News - 7th July 2017

The parkrun Dream

Ghurka Catterick

I come from Nepal, the home of Mt Everest. For 30 years I worked as a civil servant for the Brigade of Gurkhas, a service that dates back to 1815, and I now work with the Gurkha army as a chaplain.

 

When I was 36 I moved to the UK having been based in Hong Kong previously. As an employee of the Ministry of Defence I was familiar with British people, but the cultural and social system here is very different to Hong Kong and Nepal so it took me some time to adjust.

 

I live in Catterick in the north-east of England. Catterick Garrison is the biggest Army Training station in the UK, including the Gurkha Training Company, whose mission is to mould Nepalese youths into trained soldiers who will live up to the traditions of the Brigade of Gurkhas.

 

Every year, 270 young Gurkha are recruited from Nepal to join the British Army, and get their training for nine months before joining their Regiment. About 100 instructors live with their families in Catterick along with about 150 retired Gurkha Soldiers and their families.

 

In total there are more than 13,000 military personnel, civilians and their dependants living and working in the area. It is a multi-cultural area that includes Afro-Caribbean and Fijian communities.

 

In 2009 I took part in TRAILWALKER, a 100k team endurance challenge across the beautiful South Downs Way. This event started out in 1981 as a military training exercise in Hong Kong. Organised by the Queen’s Gurkha Signals, and taking place along the famous Maclehose Trail, the exercise was designed to test the endurance and teamwork of soldiers of the Queen’s Gurkha Signals over a long and arduous course.

 

When the Brigade of Gurkhas returned to the UK in 1997, the Queen’s Gurkha Signals wanted to continue the tradition of TRAILWALKER. The following year a course was set across the South Downs National Park in Sussex, and every year hundreds of civilians set off from the start line alongside the Gurkhas. Teams have 30 hours to complete the course, and the average finishing time is 27 hours. But the course record is an astonishing 9 hours 50 minutes – set by the Gurkhas themselves in 2004.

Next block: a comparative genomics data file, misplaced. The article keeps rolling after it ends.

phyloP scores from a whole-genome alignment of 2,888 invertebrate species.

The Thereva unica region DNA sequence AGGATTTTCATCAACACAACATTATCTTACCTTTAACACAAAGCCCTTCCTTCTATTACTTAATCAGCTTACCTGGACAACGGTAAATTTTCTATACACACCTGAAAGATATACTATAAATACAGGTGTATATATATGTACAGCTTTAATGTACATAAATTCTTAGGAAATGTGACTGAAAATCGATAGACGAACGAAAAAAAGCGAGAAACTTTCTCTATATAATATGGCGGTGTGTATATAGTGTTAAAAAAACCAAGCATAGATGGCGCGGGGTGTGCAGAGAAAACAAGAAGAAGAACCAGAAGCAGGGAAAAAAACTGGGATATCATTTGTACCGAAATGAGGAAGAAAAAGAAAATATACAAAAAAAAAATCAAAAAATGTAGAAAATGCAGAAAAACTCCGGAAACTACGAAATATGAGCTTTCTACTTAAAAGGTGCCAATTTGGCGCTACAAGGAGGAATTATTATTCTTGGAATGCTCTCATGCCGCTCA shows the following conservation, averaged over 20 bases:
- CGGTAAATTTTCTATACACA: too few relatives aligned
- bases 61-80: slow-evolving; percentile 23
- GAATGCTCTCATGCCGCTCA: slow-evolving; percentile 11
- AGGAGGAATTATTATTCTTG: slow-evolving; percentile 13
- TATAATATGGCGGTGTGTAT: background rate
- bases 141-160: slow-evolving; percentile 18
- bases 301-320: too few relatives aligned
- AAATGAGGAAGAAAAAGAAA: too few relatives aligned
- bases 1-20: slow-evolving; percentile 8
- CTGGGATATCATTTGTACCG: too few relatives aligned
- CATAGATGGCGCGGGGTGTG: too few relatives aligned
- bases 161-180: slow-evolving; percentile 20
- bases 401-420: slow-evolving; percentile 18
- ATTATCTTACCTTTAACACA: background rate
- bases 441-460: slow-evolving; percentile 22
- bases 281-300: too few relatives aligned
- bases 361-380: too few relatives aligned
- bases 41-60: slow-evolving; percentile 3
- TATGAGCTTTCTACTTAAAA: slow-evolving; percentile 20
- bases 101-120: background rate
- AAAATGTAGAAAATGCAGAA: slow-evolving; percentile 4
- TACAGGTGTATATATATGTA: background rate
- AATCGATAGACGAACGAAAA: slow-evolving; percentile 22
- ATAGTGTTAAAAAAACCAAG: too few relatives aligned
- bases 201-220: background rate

After completing this event myself, I was strongly motivated to do a lot more walking and running.

 

Since then, my speedometer has never been slowed. I have done many 10ks, half marathons, the Yorkshire Three Peaks Challenge, Ben Nevis, and some races in Nepal as well. I am also a yoga teacher and did my training and study in both India and the UK. I regularly organise free yoga classes across the UK.

 

During the Great North 10k in 2015 I had an epiphany. The idea of starting a parkrun popped into my mind, so in the days after the race I spent a lot of time on the parkrun website finding out about what was involved. I identified several possible locations and then I got in touch with parkrun HQ.

 

The district council and local councillors were very supportive and provided funding, and after several meeting with the landowners of our chosen venue we were granted formal permission for Catterick parkrun. I can only describe that feeling as similar to the pleasure that washes over you after finishing a marathon.

 

The final piece of the jigsaw was to secure a defibrillator for this new event. I approached the Army for help, because Catterick parkrun will not only benefit the Army personnel, MoD civilians, retired soldiers and their families, but all the communities around the Garrison. The Garrison Commander happily agreed to provide a defibrillator.

 

There are some Gurkhas in our core team but a lot more have helped behind the scenes. I received enormous support from them with locating a suitable route, measuring it, and obtaining permission from the MoD to use it. And it was a Gurkha officer who liaised with the Garrison Commander to get the Defibrillator for us. We are so proud of their contribution to our parkrun.

 

The whole core team were proud to launch Catterick parkrun recently, and we are confident it will bring both locals and people from surrounding communities together to promote healthier and happier living.

 

The Commandant of Infantry Battalion and Gurkha company has given permission to send about 100 Gurkha trainee soldiers to parkrun every Saturday if they haven’t any training commitments. At our launch event in June there were more than 100 young (18-22 year-old) Gurkha trainee soldiers and some retired soldiers and their families in attendance.

 

Catterick parkrun is a beautiful location with a culturally diverse community. The course runs through open green fields and circles three laps of a small lake that is pushchair and wheelchair accessible. It has hard surfaced paths, toilets and parking facilities within the Catterick Racecourse.

 

We are looking forward to welcoming parkrunners from all over the world to walk, jog, run and volunteer alongside the Gurkha soldiers: ‘Bravest of the brave, generous of the generous, the world’s most famous fighters and most loyal friends of the British people after more than 200 years together.’

 

Atmaram Dahal
Catterick parkrun Event Director
parkrunner A1986740

 

Have you ever thought about bringing parkrun or junior parkrun to your local community? Click here to find out more.

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